Twenty minutes later he had a half-chewed cigar, an empty glass, and the manuscript of America’s latest hit song. Also, his self-assurance was completely intact. A song plugger took the manuscript to the piano while Scotty pocketed his winnings. Two minutes later the plugger gave the saloon audience a premier performance of, “I’ll Never Be Good Enough .”
No one noticed that Scott Lawrence was wearing his heart on his sleeve. There has always been something especially dramatic about a really good woman’s love for a dissolute man. It gives her a tragic luster and turns out the linty pockets of his character.
The name of the girl in this story was Victoria Barnes. Vicky had no illusions about Scott Lawrence. She saw him with clear eyes and heard the clink of his counterfeit character, and still she loved him. And so, of course, she always would.
Scott Lawrence loved Victoria second to none in this world with the exception of Scott ” I’ll Never Be Good Enough ” grew to hit proportions. Victoria knew, of course, that it was written for her. But she wasn’t fooled by the hollow self-pity of the title. She pretended not to notice, and this forced Scotty into the open. Typically, his campaign centered around Scott Lawrence.
Victoria had been running through a group of old songs at her piano. When she stopped playing, Scotty spoke. “Vicky, why don’t you play something new? What about ‘ I’ll Never Be Good Enough’?” Victoria smiled and said nothing. “It’s written by a very successful reprobate named Scott Lawrence. Ever hear of him?”
“Yes,” she said. “I love him.”
“Then why keep me at arm’s length? I believe you love me, Vicky, but you’re so cold. Why aren’t you more like I am? You don’t even speak my language, Vic. You’re too . . . too good.”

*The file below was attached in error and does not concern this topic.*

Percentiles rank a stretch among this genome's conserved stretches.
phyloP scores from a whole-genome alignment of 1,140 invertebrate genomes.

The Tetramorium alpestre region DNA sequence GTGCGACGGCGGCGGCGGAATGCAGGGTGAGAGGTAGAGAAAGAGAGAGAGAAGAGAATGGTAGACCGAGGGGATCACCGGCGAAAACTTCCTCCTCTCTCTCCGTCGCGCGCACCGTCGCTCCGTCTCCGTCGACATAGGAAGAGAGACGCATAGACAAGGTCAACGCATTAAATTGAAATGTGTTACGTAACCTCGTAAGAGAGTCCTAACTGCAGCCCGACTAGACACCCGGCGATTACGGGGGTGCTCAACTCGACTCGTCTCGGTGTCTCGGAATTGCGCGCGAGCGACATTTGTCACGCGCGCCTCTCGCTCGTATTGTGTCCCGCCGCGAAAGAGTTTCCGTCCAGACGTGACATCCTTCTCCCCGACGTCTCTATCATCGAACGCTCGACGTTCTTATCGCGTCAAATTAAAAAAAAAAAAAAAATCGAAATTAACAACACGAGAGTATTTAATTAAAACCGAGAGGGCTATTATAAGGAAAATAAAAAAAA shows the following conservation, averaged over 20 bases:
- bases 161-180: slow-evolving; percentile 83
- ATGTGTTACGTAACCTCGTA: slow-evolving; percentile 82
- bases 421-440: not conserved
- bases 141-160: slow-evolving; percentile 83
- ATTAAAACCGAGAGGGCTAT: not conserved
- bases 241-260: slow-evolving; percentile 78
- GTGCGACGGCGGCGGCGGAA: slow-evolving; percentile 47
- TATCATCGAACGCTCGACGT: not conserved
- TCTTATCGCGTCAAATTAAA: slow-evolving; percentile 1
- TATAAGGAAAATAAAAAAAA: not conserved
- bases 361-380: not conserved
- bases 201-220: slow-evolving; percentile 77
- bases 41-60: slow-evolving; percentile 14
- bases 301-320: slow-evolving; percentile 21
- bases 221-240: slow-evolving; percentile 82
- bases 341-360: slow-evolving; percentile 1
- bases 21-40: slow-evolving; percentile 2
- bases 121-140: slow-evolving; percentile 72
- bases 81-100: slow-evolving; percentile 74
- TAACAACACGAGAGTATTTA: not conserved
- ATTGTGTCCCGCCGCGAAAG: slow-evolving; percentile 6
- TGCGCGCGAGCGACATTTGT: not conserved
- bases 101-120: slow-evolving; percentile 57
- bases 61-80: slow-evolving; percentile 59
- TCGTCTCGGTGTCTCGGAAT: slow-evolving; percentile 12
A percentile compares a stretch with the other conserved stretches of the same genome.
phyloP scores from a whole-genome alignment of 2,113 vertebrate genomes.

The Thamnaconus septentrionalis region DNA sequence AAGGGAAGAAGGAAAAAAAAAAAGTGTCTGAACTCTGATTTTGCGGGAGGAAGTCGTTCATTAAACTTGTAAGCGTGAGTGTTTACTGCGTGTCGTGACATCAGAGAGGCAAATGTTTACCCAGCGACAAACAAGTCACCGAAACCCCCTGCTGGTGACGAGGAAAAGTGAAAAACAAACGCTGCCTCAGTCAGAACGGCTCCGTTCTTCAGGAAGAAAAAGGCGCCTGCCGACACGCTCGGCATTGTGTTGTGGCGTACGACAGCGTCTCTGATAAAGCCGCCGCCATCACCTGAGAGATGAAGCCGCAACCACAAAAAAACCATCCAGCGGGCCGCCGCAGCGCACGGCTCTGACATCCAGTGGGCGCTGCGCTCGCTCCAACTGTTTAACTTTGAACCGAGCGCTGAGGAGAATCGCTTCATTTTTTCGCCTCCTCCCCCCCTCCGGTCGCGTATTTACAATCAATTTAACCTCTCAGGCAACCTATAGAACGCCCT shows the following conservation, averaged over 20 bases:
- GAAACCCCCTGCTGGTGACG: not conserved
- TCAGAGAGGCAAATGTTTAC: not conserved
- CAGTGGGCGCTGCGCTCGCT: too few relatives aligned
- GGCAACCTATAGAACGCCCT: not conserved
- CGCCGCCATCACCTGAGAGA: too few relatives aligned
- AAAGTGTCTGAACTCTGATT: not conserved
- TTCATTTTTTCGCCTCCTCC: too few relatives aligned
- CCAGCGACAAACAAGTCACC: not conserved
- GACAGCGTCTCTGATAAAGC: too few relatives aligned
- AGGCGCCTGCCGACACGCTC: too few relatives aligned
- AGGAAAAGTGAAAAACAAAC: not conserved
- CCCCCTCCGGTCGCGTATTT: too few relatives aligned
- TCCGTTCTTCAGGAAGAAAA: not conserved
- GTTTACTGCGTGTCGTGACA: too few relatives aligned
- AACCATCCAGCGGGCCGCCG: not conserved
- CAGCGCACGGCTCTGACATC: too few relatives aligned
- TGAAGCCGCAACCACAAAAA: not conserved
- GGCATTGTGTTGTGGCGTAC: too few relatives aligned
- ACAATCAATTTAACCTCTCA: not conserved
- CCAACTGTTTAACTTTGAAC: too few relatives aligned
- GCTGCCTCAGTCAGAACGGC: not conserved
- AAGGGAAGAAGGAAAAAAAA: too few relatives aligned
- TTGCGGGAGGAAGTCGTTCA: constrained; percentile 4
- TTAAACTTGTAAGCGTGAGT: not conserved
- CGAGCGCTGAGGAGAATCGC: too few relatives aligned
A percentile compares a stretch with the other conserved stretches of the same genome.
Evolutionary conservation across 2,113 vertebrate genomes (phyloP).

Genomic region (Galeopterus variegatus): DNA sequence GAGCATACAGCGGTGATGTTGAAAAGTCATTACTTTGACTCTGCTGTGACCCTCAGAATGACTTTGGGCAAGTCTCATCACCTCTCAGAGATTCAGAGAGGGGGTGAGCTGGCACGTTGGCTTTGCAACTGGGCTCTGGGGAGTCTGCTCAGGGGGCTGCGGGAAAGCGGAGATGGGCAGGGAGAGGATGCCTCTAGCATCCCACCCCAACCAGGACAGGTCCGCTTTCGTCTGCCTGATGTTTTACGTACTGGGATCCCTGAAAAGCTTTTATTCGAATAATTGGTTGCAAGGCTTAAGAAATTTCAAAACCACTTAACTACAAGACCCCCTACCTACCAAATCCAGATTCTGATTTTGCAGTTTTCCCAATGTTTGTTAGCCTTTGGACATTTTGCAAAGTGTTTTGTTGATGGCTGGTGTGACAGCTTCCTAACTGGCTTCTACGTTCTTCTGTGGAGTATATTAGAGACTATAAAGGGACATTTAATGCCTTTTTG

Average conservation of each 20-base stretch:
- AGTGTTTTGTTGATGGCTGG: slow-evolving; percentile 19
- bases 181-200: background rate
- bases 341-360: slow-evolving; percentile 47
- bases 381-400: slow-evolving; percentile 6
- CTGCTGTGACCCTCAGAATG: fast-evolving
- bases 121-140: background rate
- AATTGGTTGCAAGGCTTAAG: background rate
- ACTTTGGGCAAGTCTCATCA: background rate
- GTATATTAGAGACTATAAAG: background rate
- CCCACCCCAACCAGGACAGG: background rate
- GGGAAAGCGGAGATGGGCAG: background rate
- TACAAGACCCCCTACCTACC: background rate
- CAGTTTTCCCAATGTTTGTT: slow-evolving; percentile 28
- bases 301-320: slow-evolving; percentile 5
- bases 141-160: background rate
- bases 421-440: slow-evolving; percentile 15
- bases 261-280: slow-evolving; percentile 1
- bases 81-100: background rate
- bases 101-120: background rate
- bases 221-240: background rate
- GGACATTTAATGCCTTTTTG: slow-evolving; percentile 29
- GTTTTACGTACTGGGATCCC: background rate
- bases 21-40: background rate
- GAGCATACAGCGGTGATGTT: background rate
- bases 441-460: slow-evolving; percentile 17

She turned to face him. “Scotty, do you honestly want me to change? Do you really want me to come over to your side?”
He couldn’t answer that.
“Would you still love me as much – if I changed?” Still he said nothing. “Scotty – will you answer me?”
Somehow, he told the truth. “No, Vie. No, I wouldn’t.”
Then he grabbed for the self-deception that has launched so many unhappy marriages. “You can change me, Vicky. Marry me, and you can make me like – like you are. You can
change me, Vicky!” It’s a fiction that few women have ever been able to resist. It has the shape of love, the fabric of mercy, and the color of hope. Victoria sat quietly in her own little wilderness, hardly knowing what to pray for. Fragments of a sentence fluttered in her mind. ”
Get thee hence; for it is written . . .” She had her answer.
“No, Scotty – I can’t. That’s what you won’t seem to understand. Only GOD can change you.”
“Leave Him out of it. That’s one thing I don’t have to put up with!”
“Scotty, listen.” She was suddenly close to tears.
“GOD is love – and He wants us together. But He knows you and I can never be happy as long as you’re playing GOD, too. There can’t be two Gods in one home, Scotty. It just won’t work!”
Scotty’s pride had a choice. It could resist or it could bend. And because it wouldn’t bend, he rejected the thing he loved.
“You win, Vicky.” He stood up. “I can see it won’t work. You’ve made it very clear, my dear.
Suddenly I believe it won’t work.”
Even then she still tried. “We can have a beautiful life, Scotty. But you’ve got to turn to GOD. You need Him. GOD loves you – and so do I.”
Scotty was furious. “He doesn’t love me – and I don’t need Him! I’ll still be my own god, Victoria, and I’ll prove to you that it works. I don’t need anybody – not even you!”
He stormed out. Victoria Barnes, on her knees be side the piano bench, did the only thing that was left to do. She prayed.
During the years that followed, Victoria kept up with Scotty’s progress through the theatrical papers. He did well for a long time, touring the country as an arranger and song writer with the top vaudeville acts of the day. The stack of songs with “words and music by Scott Lawrence” grew taller and taller on her piano.